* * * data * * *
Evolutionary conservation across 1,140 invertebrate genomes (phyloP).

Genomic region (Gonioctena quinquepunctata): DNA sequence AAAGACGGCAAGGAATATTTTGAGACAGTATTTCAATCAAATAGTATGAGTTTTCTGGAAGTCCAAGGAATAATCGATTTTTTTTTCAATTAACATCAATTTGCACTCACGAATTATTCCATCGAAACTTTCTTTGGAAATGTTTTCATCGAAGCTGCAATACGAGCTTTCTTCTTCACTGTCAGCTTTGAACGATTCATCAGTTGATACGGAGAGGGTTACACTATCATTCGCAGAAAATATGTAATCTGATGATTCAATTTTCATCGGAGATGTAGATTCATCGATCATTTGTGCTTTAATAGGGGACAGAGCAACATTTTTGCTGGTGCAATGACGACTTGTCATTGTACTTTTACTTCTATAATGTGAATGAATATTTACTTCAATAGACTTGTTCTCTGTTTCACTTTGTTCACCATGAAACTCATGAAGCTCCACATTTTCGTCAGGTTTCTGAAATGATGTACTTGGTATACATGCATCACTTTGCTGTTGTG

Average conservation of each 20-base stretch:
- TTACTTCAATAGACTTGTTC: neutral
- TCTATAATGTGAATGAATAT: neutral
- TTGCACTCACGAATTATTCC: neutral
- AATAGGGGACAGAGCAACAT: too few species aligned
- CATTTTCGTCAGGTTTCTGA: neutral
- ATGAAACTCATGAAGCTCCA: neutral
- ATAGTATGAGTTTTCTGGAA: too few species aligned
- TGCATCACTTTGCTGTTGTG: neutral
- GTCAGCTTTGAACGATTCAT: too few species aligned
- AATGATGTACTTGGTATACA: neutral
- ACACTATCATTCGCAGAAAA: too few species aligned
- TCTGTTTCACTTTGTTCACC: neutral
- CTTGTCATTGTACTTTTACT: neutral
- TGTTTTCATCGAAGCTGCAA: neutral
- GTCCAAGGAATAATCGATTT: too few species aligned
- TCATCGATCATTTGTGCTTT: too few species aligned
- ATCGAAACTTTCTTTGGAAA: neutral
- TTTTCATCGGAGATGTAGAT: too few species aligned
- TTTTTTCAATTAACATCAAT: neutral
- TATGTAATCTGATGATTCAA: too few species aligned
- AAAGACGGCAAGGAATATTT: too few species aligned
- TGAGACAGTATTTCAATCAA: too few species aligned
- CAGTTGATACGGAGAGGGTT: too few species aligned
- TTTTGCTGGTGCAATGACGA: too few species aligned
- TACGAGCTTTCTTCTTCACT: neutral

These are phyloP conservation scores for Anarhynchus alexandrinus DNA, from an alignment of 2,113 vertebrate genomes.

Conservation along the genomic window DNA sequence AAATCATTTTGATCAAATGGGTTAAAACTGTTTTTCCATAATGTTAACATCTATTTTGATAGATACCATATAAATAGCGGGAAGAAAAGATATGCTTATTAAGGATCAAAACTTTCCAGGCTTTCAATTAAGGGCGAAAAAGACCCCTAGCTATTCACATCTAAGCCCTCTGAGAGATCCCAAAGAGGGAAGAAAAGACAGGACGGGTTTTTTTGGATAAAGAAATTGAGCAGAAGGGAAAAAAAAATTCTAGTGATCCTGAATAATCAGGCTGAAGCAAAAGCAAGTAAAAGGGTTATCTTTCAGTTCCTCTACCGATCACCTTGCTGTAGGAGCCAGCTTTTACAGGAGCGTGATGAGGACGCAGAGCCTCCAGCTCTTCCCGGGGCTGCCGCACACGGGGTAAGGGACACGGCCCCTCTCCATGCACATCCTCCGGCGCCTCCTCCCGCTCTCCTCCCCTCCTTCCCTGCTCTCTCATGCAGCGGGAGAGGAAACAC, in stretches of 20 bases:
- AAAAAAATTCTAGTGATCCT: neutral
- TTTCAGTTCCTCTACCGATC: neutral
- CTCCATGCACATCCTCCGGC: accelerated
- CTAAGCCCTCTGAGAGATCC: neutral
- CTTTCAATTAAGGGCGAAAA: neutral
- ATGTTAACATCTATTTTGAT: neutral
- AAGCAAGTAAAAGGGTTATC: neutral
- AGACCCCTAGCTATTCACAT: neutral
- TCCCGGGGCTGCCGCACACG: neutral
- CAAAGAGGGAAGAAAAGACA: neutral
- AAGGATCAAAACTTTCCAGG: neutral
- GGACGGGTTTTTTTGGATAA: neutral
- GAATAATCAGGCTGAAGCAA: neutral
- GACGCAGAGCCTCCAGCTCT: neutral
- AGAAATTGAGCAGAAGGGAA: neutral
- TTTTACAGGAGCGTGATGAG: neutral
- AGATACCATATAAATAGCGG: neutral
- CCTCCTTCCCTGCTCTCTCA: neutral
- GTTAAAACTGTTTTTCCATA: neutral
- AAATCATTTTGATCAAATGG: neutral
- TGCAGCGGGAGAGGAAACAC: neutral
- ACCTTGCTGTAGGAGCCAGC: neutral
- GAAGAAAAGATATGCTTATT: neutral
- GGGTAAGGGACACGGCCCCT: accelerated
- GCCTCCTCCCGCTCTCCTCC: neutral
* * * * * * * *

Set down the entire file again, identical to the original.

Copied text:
Evolutionary conservation across 1,140 invertebrate genomes (phyloP).

Genomic region (Gonioctena quinquepunctata): DNA sequence AAAGACGGCAAGGAATATTTTGAGACAGTATTTCAATCAAATAGTATGAGTTTTCTGGAAGTCCAAGGAATAATCGATTTTTTTTTCAATTAACATCAATTTGCACTCACGAATTATTCCATCGAAACTTTCTTTGGAAATGTTTTCATCGAAGCTGCAATACGAGCTTTCTTCTTCACTGTCAGCTTTGAACGATTCATCAGTTGATACGGAGAGGGTTACACTATCATTCGCAGAAAATATGTAATCTGATGATTCAATTTTCATCGGAGATGTAGATTCATCGATCATTTGTGCTTTAATAGGGGACAGAGCAACATTTTTGCTGGTGCAATGACGACTTGTCATTGTACTTTTACTTCTATAATGTGAATGAATATTTACTTCAATAGACTTGTTCTCTGTTTCACTTTGTTCACCATGAAACTCATGAAGCTCCACATTTTCGTCAGGTTTCTGAAATGATGTACTTGGTATACATGCATCACTTTGCTGTTGTG

Average conservation of each 20-base stretch:
- TTACTTCAATAGACTTGTTC: neutral
- TCTATAATGTGAATGAATAT: neutral
- TTGCACTCACGAATTATTCC: neutral
- AATAGGGGACAGAGCAACAT: too few species aligned
- CATTTTCGTCAGGTTTCTGA: neutral
- ATGAAACTCATGAAGCTCCA: neutral
- ATAGTATGAGTTTTCTGGAA: too few species aligned
- TGCATCACTTTGCTGTTGTG: neutral
- GTCAGCTTTGAACGATTCAT: too few species aligned
- AATGATGTACTTGGTATACA: neutral
- ACACTATCATTCGCAGAAAA: too few species aligned
- TCTGTTTCACTTTGTTCACC: neutral
- CTTGTCATTGTACTTTTACT: neutral
- TGTTTTCATCGAAGCTGCAA: neutral
- GTCCAAGGAATAATCGATTT: too few species aligned
- TCATCGATCATTTGTGCTTT: too few species aligned
- ATCGAAACTTTCTTTGGAAA: neutral
- TTTTCATCGGAGATGTAGAT: too few species aligned
- TTTTTTCAATTAACATCAAT: neutral
- TATGTAATCTGATGATTCAA: too few species aligned
- AAAGACGGCAAGGAATATTT: too few species aligned
- TGAGACAGTATTTCAATCAA: too few species aligned
- CAGTTGATACGGAGAGGGTT: too few species aligned
- TTTTGCTGGTGCAATGACGA: too few species aligned
- TACGAGCTTTCTTCTTCACT: neutral

These are phyloP conservation scores for Anarhynchus alexandrinus DNA, from an alignment of 2,113 vertebrate genomes.

Conservation along the genomic window DNA sequence AAATCATTTTGATCAAATGGGTTAAAACTGTTTTTCCATAATGTTAACATCTATTTTGATAGATACCATATAAATAGCGGGAAGAAAAGATATGCTTATTAAGGATCAAAACTTTCCAGGCTTTCAATTAAGGGCGAAAAAGACCCCTAGCTATTCACATCTAAGCCCTCTGAGAGATCCCAAAGAGGGAAGAAAAGACAGGACGGGTTTTTTTGGATAAAGAAATTGAGCAGAAGGGAAAAAAAAATTCTAGTGATCCTGAATAATCAGGCTGAAGCAAAAGCAAGTAAAAGGGTTATCTTTCAGTTCCTCTACCGATCACCTTGCTGTAGGAGCCAGCTTTTACAGGAGCGTGATGAGGACGCAGAGCCTCCAGCTCTTCCCGGGGCTGCCGCACACGGGGTAAGGGACACGGCCCCTCTCCATGCACATCCTCCGGCGCCTCCTCCCGCTCTCCTCCCCTCCTTCCCTGCTCTCTCATGCAGCGGGAGAGGAAACAC, in stretches of 20 bases:
- AAAAAAATTCTAGTGATCCT: neutral
- TTTCAGTTCCTCTACCGATC: neutral
- CTCCATGCACATCCTCCGGC: accelerated
- CTAAGCCCTCTGAGAGATCC: neutral
- CTTTCAATTAAGGGCGAAAA: neutral
- ATGTTAACATCTATTTTGAT: neutral
- AAGCAAGTAAAAGGGTTATC: neutral
- AGACCCCTAGCTATTCACAT: neutral
- TCCCGGGGCTGCCGCACACG: neutral
- CAAAGAGGGAAGAAAAGACA: neutral
- AAGGATCAAAACTTTCCAGG: neutral
- GGACGGGTTTTTTTGGATAA: neutral
- GAATAATCAGGCTGAAGCAA: neutral
- GACGCAGAGCCTCCAGCTCT: neutral
- AGAAATTGAGCAGAAGGGAA: neutral
- TTTTACAGGAGCGTGATGAG: neutral
- AGATACCATATAAATAGCGG: neutral
- CCTCCTTCCCTGCTCTCTCA: neutral
- GTTAAAACTGTTTTTCCATA: neutral
- AAATCATTTTGATCAAATGG: neutral
- TGCAGCGGGAGAGGAAACAC: neutral
- ACCTTGCTGTAGGAGCCAGC: neutral
- GAAGAAAAGATATGCTTATT: neutral
- GGGTAAGGGACACGGCCCCT: accelerated
- GCCTCCTCCCGCTCTCCTCC: neutral